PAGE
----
‘Thinking of gifting someone "The 12 Days of Christmas" this year? Well you better be well-off. Sean Cole investigates the true price of the song.’
NPR and Propublica collaborated on a story () related to this interview.
‘Two years before the financial crisis hit, Merrill Lynch confronted a serious problem. No one, not even the bank’s own traders, wanted to buy the supposedly safe portions of the mortgage-backed securities Merrill was creating.
Bank executives came up with a fix that had short-term benefits and long-term consequences. They formed a new group within Merrill, which took on the bank’s money-losing securities. But how to get the group to accept deals that were otherwise unprofitable? They paid them. The division creating the securities passed portions of their bonuses to the new group, according to two former Merrill executives with detailed knowledge of the arrangement. …
Within Merrill Lynch, some traders called it a "million for a billion" — meaning a million dollars in bonus money for every billion taken on in Merrill mortgage securities. Others referred to it as "the subsidy." One former executive called it bribery. The group was being compensated for how much it took, not whether it made money.’
‘KUOW has learned that 19 people working for charities in the Puget Sound region earned more than $1 million in 2008. The nonprofit groups paid the seven–figure sums even as Washington state fell into its worst recession in decades. According to the charities’ filings with the IRS, another 59 employees earned at least $500,000 that year.
The charities are the region’s nonprofit hospitals. John Ryan brings us this KUOW investigation.’
‘One way retailers are trying to maximize profits this holiday season is through "dynamic pricing," whereby the price of an item is based on what the seller thinks the consumer is willing to pay. Slate’s Annie Lowrey says that retailers use your browsing history, your purchase history, and even your browser type to guess how deep your pockets are.’
‘For decades, the FCC has been fielding complaints about the drastic volume change between television shows and the commercials around them. Up until now, their only solution was to recommend that viewers use the mute button when a loud commercial comes on. The Wall Street Journal’s Elizabeth Williamson says all that will change now that Congress has passed new legislation to regulate the volume of commercials.’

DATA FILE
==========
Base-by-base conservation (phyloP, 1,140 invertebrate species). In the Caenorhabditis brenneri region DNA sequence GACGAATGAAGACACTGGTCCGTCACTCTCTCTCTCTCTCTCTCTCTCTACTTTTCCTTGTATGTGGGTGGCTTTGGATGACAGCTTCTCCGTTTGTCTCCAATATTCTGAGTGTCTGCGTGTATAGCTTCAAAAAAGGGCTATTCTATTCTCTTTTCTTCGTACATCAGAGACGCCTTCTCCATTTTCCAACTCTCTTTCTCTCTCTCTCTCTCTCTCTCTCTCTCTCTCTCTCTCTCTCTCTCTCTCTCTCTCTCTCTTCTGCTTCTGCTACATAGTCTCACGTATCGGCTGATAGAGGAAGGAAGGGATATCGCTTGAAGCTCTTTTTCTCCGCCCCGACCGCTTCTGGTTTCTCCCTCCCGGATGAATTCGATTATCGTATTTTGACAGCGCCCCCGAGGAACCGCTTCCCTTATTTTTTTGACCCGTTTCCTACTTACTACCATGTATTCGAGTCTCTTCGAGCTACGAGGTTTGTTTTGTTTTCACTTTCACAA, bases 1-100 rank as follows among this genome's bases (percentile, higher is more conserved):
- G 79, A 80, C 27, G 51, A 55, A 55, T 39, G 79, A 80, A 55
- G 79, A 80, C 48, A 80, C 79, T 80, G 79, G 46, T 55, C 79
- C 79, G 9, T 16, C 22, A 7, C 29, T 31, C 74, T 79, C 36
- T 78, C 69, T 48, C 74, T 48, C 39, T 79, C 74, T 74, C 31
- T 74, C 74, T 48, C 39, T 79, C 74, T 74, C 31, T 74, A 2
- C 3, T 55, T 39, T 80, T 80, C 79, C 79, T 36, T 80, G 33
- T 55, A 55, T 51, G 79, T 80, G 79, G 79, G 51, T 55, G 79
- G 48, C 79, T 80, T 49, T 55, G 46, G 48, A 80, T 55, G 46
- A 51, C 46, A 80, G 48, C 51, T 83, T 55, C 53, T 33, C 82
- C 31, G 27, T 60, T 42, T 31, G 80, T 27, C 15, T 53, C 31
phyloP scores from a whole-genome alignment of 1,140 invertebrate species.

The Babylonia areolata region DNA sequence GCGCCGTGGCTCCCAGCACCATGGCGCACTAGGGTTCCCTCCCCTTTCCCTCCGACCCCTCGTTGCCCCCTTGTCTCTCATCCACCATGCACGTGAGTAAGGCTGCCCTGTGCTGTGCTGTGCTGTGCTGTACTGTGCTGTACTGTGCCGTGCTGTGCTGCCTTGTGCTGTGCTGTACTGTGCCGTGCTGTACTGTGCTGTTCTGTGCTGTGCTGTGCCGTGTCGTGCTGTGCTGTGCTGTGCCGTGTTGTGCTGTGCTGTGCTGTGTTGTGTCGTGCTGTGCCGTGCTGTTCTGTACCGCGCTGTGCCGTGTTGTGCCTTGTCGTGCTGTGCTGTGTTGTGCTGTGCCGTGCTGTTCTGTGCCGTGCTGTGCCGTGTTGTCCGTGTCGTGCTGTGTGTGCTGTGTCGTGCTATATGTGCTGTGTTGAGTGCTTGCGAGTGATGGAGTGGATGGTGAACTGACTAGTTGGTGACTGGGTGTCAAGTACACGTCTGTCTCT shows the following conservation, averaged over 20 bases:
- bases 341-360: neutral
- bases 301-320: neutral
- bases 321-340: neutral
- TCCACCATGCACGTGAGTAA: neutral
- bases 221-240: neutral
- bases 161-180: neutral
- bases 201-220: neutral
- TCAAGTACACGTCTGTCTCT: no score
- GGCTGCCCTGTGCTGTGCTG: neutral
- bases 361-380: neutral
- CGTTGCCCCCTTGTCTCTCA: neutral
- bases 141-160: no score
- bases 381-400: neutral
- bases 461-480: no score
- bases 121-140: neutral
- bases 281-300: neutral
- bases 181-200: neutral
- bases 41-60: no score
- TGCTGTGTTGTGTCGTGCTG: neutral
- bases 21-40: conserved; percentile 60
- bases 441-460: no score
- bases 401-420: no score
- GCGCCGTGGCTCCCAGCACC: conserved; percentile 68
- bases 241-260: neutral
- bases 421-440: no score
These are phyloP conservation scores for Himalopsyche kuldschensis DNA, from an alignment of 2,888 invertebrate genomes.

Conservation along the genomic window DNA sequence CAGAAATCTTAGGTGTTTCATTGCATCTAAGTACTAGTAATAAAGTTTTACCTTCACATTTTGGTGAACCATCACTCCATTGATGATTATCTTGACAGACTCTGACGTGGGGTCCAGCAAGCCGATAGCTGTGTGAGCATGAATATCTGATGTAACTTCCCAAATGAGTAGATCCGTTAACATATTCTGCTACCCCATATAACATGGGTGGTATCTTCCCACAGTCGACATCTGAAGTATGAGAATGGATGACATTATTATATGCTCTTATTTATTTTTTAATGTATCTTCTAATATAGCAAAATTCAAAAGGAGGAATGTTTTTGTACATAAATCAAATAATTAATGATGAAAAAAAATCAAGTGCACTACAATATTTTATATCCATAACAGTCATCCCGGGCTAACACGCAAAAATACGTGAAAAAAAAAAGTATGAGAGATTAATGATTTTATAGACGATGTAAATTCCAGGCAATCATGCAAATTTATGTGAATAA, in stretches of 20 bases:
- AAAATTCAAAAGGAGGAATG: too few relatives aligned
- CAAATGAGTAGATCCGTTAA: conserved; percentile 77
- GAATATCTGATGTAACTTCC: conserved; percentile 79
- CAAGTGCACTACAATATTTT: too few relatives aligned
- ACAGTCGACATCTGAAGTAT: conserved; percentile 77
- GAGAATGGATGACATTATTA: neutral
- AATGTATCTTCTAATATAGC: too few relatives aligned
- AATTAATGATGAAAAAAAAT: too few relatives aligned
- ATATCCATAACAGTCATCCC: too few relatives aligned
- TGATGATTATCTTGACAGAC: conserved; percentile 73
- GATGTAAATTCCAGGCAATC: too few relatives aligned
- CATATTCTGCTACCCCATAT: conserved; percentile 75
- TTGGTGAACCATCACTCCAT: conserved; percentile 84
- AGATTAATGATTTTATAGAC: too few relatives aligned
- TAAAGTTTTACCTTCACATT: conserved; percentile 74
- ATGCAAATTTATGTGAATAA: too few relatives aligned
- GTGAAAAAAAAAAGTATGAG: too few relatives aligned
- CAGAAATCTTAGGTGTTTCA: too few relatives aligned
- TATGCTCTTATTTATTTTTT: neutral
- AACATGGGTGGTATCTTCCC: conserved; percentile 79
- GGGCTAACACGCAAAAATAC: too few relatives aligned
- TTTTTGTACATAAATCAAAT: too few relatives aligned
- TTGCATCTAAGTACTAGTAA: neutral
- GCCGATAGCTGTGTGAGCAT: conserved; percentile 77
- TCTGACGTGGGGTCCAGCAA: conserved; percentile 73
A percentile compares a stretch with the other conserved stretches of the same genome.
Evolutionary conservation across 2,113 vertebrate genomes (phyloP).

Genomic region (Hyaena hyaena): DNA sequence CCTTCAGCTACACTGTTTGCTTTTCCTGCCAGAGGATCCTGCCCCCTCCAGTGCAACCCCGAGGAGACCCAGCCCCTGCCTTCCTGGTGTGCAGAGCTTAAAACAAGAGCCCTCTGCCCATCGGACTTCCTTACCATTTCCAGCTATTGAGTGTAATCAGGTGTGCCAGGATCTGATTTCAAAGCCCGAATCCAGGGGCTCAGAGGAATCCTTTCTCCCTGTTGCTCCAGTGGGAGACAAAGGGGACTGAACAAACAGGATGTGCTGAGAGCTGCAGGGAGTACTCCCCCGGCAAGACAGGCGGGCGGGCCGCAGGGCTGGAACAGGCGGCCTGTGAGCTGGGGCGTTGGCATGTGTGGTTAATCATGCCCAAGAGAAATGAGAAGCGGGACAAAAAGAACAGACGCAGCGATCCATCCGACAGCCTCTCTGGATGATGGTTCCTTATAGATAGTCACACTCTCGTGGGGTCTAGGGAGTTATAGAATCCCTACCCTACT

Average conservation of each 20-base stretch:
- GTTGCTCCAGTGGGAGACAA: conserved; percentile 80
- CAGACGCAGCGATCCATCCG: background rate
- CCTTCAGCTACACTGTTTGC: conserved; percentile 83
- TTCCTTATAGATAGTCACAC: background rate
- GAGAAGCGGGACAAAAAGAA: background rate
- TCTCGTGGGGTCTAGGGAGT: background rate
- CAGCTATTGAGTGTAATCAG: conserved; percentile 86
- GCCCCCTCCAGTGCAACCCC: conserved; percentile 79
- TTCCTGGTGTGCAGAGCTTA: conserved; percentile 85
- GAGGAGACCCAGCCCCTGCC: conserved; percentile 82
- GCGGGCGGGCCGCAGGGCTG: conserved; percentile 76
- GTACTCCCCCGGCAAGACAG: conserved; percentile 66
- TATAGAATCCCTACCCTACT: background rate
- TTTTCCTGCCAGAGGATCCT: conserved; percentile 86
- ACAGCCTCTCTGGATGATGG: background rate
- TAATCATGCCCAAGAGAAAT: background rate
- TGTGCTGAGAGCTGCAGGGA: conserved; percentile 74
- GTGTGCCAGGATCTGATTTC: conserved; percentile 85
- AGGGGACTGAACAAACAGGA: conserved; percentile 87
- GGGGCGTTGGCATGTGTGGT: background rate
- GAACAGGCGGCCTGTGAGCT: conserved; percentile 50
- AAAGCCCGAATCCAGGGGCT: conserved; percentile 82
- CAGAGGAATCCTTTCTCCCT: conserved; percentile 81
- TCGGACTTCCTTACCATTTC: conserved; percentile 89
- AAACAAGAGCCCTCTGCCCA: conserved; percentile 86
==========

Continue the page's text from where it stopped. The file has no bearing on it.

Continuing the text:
‘Parents, the next time you fret that your child is wasting too much time playing video games, consider new research suggesting that video gaming may have real-world benefits for your child’s developing brain.
Daphne Bavelier is professor of brain and cognitive sciences at the University of Rochester. She studies young people playing action video games. Having now conducted more than 20 studies on the topic, Bavelier says, "It turns out that action video games are far from mindless."’
From Santastic V. http://www.santastic4.com/V/
The periodic table lists 118 different chemical elements. And yet, for thousands of years, humans have really, really liked one of them in particular: gold. Gold has been used as money for millennia, and its price has been going through the roof.
Why gold? Why not osmium, lithium, or ruthenium?
We went to an expert to find out: Sanat Kumar, a chemical engineer at Columbia University. We asked him to take the periodic table, and start eliminating anything that wouldn’t work as money.
"Attorneys general in all 50 states are investigating improper foreclosure procedures that may cause sweeping consequences for the banks and institutions that bought mortgage-backed securities during the housing boom — and affect the cases of thousands of homeowners facing eviction.
Since the housing bust two years ago, when millions of homeowners fell behind on their loans, the foreclosure industry has grown into a multibillion-dollar business. To deal with the thousands of defaulted loans needing to be processed, banks relied on thousands of temporary employees who often had little experience and training to handle the foreclosure paperwork.
This resulted in many mistakes being made throughout the foreclosure process. Reports of sloppy documentation — including the questionable notarization of documents, the loss of key paperwork needed to begin foreclosure proceedings and missing paperwork on original mortgages — temporarily halted foreclosure proceedings across much of the country in early October. It also triggered at least five separate federal investigations into the ways mortgage lenders have handled foreclosures.
On today’s Fresh Air, Gretchen Morgenson, who covers the world financial markets for The New York Times, untangles the complex foreclosure mess and explains the flawed paperwork trail that has led to the reexamination of hundreds of thousands of foreclosure cases."